After four weeks of campaigning, 27 judges’ visits and over 500,000 votes, the results of the Great British High Street Awards 2016 were revealed today (Monday December 12).
The overall champion (and winner of the town centre category) is Blackburn, which was crowned The Best High Street in Britain for 2016 in a ceremony held in London.
The Lancashire town wowed the judges with the range of improvements put in place by the collaboration between the Business Improvement District (BID) and the council. They said “Their hard work to turn around the town is an inspiration to high streets across the country.
Here is a list of the winners and runners up in each category, with judges’ comments:
Winner: Blackburn in Lancashire
Runners Up: Banbury, Oxfordshire and Hemel Hempstead, Hertfordshire
Winner: Derby in Derbyshire
‘In an incredibly close category, Derby took the lead with its hard work to attract inward investment and turn the Cathedral Quarter into a respected brand. Home to over 450 businesses across the retail, professional and leisure sector, Derby is a wonderful example of how to support to all retailers – big and small.’
Runners Up: Castle Arcade District, Norwich and Broadmead, Bristol
Large Market Town
Winner: Bridgnorth in Shropshire
‘Lead by a relatively new partnership of local residents, this market town’s application showed how deeply passionate they are about their area. From great events using local history to their innovative Park and Ride scheme, Bridgnorth really impressed us and galvanised the local community to vote.’
Runners Up: Hinckley, Leicestershire and Market Harborough, Leicestershire
Small Market Town
Winner: Hebden Bridge in West Yorkshire
‘Hebden Bridge fought off some fierce competition form Chipping Norton and Thame. The 2015 floods clearly have not dampened the resilience, determination and passion for the market town and the bounce back of the high street to 95% occupancy really stood out. After receiving a record breaking 40,000 votes, Hebden Bridge also received the special ‘People’s Choice’ Award for the most votes ever cast for one place in the history of the competition.’
Runners Up: Chipping Norton and Thame, Oxfordshire
Winner: Falmouth in Cornwall
‘In an incredibly tough category, Falmouth came out on top. Collaboration is key in this coastal community, with the local authority working closely with the BID and Town Team. The strong marketing and events on offer – and the lowest vacancy rate in the south-west – blew us away.’
Runners Up: Prestatyn, Wales and Sea View Street, Cleethorpes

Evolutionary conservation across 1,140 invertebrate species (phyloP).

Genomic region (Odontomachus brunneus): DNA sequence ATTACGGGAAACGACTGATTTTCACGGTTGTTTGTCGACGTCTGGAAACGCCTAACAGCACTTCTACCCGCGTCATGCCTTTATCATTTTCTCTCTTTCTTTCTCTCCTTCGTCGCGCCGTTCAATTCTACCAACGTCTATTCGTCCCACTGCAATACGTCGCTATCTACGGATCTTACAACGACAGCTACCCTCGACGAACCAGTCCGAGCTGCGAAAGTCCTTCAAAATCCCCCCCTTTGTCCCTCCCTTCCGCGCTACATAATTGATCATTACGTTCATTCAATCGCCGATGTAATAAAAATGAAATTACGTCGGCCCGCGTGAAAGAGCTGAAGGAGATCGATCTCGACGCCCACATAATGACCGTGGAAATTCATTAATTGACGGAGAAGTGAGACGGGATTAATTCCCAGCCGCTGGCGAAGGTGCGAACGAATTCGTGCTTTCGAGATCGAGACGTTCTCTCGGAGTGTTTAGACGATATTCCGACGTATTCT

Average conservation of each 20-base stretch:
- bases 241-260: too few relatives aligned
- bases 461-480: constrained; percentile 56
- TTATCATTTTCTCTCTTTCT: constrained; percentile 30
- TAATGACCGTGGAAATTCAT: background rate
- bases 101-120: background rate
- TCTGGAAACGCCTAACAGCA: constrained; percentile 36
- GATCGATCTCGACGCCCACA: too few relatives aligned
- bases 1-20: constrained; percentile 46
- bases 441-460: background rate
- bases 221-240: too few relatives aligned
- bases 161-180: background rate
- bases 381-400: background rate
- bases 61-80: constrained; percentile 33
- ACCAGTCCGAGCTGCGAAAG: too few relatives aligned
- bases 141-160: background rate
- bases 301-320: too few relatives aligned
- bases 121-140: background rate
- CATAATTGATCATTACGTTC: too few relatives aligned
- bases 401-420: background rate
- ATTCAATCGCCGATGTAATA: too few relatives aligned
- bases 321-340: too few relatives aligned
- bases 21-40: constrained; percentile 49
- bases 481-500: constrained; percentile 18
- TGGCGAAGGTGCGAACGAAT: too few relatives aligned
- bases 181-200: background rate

Local Centre/Parade of Shops
Winner: Hoole in Cheshire
‘2015’s ‘Best Newcomer’ Hoole returned to this year’s competition with even more passion, innovation and community spirit. By working with both independents and national retailers, and their commitment to deliver some amazing events and growing the local economy, the team has put Hoole on the map.’
Runners Up: Claygate, Surrey and The Pantiles, Tunbridge Wells
Winner: Pateley Bridge in North Yorkshire
‘After a truly impressive campaign to galvanise the local vote, Pateley Bridge is the deserving winner of the village category. Proving big is not always best, this small village high street packs a real punch and over 18 months has reduced the number of empty units to one from 12. With its great community spirit, social media campaign and a commitment to supporting local retailers, Pateley Bridge delighted us.’
Runners Up: Kirkby Lonsdale, Cumbria and Langport, Somerset
Winner: Stockton in County Durham
‘This category was introduced to reward high streets that are turning fortunes around, and Stockton High Street exemplifies this fully. The extraordinary transformation from its industrial past to visitor destination means it now pulls in crowds of up to 65,000 – and its innovative ‘Rediscover Stockton’ website and app offers businesses their own free web space to upload offers.’
Runners Up: Leominster, Herefordshire and Dornoch, Scottish Highlands
Winner: Myddleton Road in Haringey
‘This winner is an example of the power of local people and business areas working together to support their area. The community has rallied around their high street by putting on a range of events and working with local partners such as the local school, and have created a really strong online presence through Twitter and local online forums and using their We Love Myddleton Road brand.’
Runners Up: Lower Marsh & The Cut, Waterloo and Romford High Street
The 2016 People’s Choice Award
Winner: Hebden Bridge in West Yorkshire